Claudia Grisales

Claudia Grisales is a congressional reporter assigned to NPR's Washington Desk.

Before joining NPR in June 2019, she was a Capitol Hill reporter covering military affairs for Stars and Stripes. She also covered breaking news involving fallen service members and the Trump administration's relationship with the military. She also investigated service members who have undergone toxic exposures, such as the atomic veterans who participated nuclear bomb testing and subsequent cleanup operations.

Prior to Stars and Stripes, Grisales was an award-winning reporter at the daily newspaper in Central Texas, the Austin American-Statesman, for 16 years. There, she covered the intersection of business news and regulation, energy issues and public safety. She also conducted a years-long probe that uncovered systemic abuses and corruption at Pedernales Electric Cooperative, the largest member-owned utility in the country. The investigation led to the ousting of more than a dozen executives, state and U.S. congressional hearings and criminal convictions for two of the co-op's top leaders.

Grisales is originally from Chicago and is an alum of the University of Houston, the University of Texas and Syracuse University. At Syracuse, she attended the S.I. Newhouse School of Public Communications, where she earned a master's degree in journalism.

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Updated October 14, 2021 at 2:51 PM ET

After failing to show for a deposition on Thursday, the Democratic-led House select committee investigating the Jan. 6 attack on the U.S. Capitol said it will move forward with criminal contempt proceedings against Trump ally and political strategist Steve Bannon.

Three other former Trump administration officials will have their depositions postponed, according to a committee aide.

Updated October 13, 2021 at 6:55 PM ET

The Democratic-led House select committee investigating the Jan. 6 riot at the U.S. Capitol issued a subpoena Wednesday for an ex-Justice Department official who had promised to pursue former President Donald Trump's false election fraud claims.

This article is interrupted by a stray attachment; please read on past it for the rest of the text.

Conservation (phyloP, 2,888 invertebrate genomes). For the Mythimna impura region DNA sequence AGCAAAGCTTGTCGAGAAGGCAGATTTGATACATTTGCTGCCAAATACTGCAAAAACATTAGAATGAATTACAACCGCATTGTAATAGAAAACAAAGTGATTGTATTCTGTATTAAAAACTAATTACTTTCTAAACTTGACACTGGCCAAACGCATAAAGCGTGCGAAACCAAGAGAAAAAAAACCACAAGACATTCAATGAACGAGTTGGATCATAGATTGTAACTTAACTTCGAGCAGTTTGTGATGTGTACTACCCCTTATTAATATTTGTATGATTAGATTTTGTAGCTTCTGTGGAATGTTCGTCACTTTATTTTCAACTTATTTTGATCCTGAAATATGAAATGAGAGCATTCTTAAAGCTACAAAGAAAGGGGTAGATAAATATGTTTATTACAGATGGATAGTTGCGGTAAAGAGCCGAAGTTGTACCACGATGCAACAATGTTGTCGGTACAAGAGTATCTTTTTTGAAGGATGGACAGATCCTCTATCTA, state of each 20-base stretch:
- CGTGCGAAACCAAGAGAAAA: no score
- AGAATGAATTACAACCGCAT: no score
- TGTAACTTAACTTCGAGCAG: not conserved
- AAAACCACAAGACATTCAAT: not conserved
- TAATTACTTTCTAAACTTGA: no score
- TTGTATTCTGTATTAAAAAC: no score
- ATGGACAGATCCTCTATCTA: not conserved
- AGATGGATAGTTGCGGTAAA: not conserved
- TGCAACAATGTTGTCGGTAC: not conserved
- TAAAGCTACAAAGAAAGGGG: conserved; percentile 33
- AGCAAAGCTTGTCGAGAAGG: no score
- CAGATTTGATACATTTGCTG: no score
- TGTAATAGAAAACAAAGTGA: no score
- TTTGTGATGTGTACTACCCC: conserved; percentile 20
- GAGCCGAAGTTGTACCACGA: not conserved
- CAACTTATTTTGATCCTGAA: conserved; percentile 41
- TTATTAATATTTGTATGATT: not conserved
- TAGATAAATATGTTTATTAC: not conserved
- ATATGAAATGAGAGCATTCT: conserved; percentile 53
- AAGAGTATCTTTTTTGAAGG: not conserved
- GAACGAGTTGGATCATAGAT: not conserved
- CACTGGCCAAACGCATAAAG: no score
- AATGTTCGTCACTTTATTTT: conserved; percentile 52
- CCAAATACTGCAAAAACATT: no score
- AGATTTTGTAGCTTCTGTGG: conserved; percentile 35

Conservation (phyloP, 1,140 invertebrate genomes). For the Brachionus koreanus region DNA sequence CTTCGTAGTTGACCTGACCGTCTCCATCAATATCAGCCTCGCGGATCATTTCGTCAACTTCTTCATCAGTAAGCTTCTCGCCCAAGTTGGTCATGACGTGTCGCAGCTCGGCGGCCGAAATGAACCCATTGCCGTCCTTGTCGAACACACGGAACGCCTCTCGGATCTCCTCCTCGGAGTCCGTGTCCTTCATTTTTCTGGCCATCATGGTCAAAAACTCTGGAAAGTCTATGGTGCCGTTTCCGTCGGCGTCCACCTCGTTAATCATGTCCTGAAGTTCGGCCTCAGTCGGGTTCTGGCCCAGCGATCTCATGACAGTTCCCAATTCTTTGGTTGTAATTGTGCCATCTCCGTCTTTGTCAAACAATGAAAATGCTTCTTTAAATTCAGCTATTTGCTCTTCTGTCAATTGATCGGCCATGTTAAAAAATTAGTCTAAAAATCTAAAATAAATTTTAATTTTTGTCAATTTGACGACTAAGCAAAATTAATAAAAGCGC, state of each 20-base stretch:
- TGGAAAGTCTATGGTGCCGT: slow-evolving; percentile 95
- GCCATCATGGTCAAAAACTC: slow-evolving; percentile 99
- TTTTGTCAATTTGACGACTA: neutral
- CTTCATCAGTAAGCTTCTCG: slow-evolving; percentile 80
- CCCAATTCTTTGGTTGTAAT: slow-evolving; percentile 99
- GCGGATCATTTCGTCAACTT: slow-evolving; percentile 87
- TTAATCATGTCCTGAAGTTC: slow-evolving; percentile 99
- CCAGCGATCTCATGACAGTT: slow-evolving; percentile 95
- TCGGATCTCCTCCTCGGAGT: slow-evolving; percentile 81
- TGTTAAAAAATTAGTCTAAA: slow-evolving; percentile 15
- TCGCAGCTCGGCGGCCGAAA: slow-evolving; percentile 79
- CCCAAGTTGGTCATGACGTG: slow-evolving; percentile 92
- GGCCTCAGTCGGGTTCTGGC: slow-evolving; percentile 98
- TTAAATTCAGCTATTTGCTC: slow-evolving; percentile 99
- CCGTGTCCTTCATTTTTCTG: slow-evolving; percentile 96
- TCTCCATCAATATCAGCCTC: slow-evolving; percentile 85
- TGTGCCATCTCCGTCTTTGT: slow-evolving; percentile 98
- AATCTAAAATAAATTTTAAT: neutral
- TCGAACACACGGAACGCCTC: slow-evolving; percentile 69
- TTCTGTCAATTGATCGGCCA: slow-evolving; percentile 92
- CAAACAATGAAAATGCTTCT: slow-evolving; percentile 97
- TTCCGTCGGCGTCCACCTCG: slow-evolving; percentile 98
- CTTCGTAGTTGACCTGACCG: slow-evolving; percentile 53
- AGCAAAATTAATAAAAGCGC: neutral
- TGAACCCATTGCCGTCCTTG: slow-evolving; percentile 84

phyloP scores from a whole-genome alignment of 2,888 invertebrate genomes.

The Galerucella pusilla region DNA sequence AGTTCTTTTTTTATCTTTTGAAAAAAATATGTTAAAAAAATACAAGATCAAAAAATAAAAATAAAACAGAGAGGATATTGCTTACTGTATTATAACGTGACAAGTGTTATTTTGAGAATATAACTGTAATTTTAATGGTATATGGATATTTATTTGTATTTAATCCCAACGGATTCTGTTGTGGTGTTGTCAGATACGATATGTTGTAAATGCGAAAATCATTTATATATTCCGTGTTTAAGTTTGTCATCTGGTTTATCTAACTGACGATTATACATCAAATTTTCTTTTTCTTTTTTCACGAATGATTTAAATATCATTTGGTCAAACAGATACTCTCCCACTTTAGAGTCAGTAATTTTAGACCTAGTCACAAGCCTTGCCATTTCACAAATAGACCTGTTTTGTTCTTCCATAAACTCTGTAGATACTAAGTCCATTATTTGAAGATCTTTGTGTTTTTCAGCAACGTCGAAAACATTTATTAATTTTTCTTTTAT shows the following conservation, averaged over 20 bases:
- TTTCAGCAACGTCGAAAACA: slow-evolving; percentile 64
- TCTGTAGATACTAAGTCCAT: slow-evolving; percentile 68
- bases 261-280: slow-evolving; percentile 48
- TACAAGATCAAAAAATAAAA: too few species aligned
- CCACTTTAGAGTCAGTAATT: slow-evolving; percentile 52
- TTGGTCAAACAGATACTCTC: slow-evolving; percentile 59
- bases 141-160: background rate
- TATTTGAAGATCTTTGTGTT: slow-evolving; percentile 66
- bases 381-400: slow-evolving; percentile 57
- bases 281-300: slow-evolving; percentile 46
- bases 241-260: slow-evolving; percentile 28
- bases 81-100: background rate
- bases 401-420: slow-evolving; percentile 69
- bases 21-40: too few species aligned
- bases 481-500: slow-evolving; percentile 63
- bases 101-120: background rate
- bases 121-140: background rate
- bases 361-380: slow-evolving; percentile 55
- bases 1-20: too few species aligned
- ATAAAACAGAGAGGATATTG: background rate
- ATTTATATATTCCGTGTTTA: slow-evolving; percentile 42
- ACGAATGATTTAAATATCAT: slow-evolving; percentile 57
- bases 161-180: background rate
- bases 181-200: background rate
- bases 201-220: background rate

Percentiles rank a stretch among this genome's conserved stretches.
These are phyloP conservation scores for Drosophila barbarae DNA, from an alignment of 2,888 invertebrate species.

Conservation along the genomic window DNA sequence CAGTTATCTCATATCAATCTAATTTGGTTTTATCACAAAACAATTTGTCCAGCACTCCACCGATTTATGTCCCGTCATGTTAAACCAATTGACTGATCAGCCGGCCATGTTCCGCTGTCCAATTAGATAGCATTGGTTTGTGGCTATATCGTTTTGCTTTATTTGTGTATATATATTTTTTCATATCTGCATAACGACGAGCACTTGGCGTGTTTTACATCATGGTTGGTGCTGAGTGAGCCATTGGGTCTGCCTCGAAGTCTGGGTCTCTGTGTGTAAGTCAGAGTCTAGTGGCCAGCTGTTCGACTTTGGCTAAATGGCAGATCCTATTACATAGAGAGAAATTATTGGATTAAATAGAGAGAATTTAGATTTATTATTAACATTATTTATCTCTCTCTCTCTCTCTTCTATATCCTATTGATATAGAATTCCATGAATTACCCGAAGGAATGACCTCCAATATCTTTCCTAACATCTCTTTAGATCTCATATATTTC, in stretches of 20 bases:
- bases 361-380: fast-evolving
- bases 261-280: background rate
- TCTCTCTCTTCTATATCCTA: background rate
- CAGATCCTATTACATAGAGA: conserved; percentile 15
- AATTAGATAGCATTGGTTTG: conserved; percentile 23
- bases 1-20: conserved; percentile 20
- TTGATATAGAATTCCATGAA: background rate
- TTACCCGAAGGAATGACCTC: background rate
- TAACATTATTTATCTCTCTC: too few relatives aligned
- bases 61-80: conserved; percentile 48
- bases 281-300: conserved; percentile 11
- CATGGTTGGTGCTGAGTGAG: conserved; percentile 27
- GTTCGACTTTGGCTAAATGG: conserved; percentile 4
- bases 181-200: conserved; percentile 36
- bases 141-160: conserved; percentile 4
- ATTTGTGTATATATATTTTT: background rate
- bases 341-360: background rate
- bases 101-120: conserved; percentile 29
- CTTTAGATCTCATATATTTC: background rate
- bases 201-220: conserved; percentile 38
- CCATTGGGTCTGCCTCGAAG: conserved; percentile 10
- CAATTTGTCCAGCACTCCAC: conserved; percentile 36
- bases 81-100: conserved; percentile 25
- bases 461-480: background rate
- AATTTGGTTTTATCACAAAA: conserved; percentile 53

As moderate Democrats pressure their party to scale back their partisan $3.5 trillion social spending package, House Speaker Nancy Pelosi, D-Calif., said Tuesday that the way forward could involve shortening the shelf life of several major programs in the plan to bring down the overall price tag.

Updated October 8, 2021 at 3:21 PM ET

The White House is authorizing the National Archives to share a set of documents with the Democratic-led House select committee investigating the Jan. 6 riot at the U.S. Capitol, press secretary Jen Psaki said Friday.

Copyright 2021 NPR. To see more, visit https://www.npr.org.

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Missouri Democratic Rep. Cori Bush was trying to regain her composure in her congressional office.

Just moments earlier, the former nurse and activist had, in a House hearing, shared her personal story of her sexual assault and subsequent abortion for the first time.

"I was reading really slowly because I was having trouble just even opening my mouth. It was just very hard. It felt like something was pressing down on me," Bush recounted to NPR. "It was really difficult because I'm telling this story before the world."

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Who is to blame for the shambolic U.S. exit from Afghanistan? NPR's Claudia Grisales reports on two days of congressional testimony from top military leaders.

Updated September 29, 2021 at 7:01 PM ET

The Democratic-led House select committee investigating the Jan. 6 riot at the U.S. Capitol on Wednesday issued subpoenas to 11 individuals who were said to have played a role organizing the rally that preceded the deadly attack on the complex.

Copyright 2021 NPR. To see more, visit https://www.npr.org.

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